The Crucifixion

A poem by Henry Lawson

They sunk a post into the ground
Where their leaders bade them stop;
It was a man’s height, and they spiked
A crosspiece to the top.
They bound it well with thongs of hide,
To make it firm and good;
Then roughly, with His back to this,
Their enemy they stood.
They held His hands upon the piece,
And they spiked them to the wood.

They mocked Him then, the while He rocked
In agony His head,
With things that He had never done,
And He had never said,
With that which He had never been,
And in His face they spat.
They placed a plank beside the post,
And they spiked His feet to that.

They pelted Him, but not with stones,
Lest He should die too soon;
They stayed to mock His agony
All through the blazing noon.
They did not pelt with stones, lest they
Might kill Him unaware,
But with foul things that lay about
The filthy hovels there.

And this was how they murdered Him
They killed Him in his youth
Because He had been good to men,
Because He told the truth,
Because they did not understand
The things He felt and knew:
He only said the world-old words,
“They know not what they do.”

The flaunting harlots taunted Him;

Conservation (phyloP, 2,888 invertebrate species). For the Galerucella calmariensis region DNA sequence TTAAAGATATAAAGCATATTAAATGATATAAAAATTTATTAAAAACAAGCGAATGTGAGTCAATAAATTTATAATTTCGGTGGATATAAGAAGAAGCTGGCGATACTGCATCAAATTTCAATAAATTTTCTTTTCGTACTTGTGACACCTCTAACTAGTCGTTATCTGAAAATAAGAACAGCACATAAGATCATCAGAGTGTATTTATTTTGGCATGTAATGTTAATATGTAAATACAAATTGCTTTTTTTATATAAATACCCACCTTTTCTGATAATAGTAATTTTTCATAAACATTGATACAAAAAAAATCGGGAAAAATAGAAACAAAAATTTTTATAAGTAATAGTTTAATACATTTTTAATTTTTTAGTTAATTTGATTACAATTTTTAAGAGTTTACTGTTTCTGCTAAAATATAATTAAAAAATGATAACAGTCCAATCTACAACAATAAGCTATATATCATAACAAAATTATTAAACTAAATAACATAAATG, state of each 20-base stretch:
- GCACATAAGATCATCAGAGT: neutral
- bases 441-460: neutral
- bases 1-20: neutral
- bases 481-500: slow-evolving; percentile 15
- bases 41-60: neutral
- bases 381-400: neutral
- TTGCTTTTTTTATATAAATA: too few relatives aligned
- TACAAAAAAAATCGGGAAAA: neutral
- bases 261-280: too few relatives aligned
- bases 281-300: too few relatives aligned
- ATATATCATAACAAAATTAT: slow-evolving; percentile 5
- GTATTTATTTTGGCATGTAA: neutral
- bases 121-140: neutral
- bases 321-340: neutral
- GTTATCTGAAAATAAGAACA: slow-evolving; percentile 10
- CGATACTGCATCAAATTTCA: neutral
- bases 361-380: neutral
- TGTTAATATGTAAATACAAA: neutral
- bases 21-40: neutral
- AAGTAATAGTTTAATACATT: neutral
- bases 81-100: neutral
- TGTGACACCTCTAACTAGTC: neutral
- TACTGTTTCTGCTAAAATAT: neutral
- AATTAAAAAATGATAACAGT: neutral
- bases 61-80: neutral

He only bowed His head,
And prayed for public women then,
While “Save Thyself!” they said.
They went with soldiers to the camp,
And the rest went by-and-bye,
When they were weary of the sport,
And they left Him there to die.

He lingered yet, for He was strong,
But He shut His blighted eyes,
And shuddered oft, for round Him swarmed
The loathsome desert flies.
His throat was parched, His temples throbbed,
And when He drooped, the pain
That shot from all His wounds tenfold
Would draw Him up again.

Two thieves were nailed beside Him there,
They raved, their wounds they tore,
And though they both were stronger men,
They seemed to suffer more;
And while with agony great beads
Of sweat stood on His brow,
He’d comfort them in words like these:
“’Twill soon be ended now.”

His friends had all deserted Him,
They fled in deadly fear
(As friends desert a friend to-day,
Afraid of jibe and sneer):
The same poor human nature now,
As it has ever been,
Small credit to be crucified
Beside a Nazarene.

But when the people in the town
And the drunken soldiers slept,
From some mean huts that stood hard by
Three wretched women crept;
Like thieves, across the stony ground,
They came with stealthy tread,
And they had water in a gourd,
But they found that He was dead.

They brought some still more wretched men,
And O their hearts were good:
In terror, and with pains, they wrenched
The strong spikes from the wood;
They washed His body hurriedly,
For they had lives to save,
And they bore it off and hid it well,
Where none might find his grave.

His name is known where’er the foot
Of Christian man has trod.
They worship in cathedrals now,
They call Him Son of God.
They ask for aid in His dear name
When they suffer care and pain,
And if He came on earth to-day,
They’d murder Him again.

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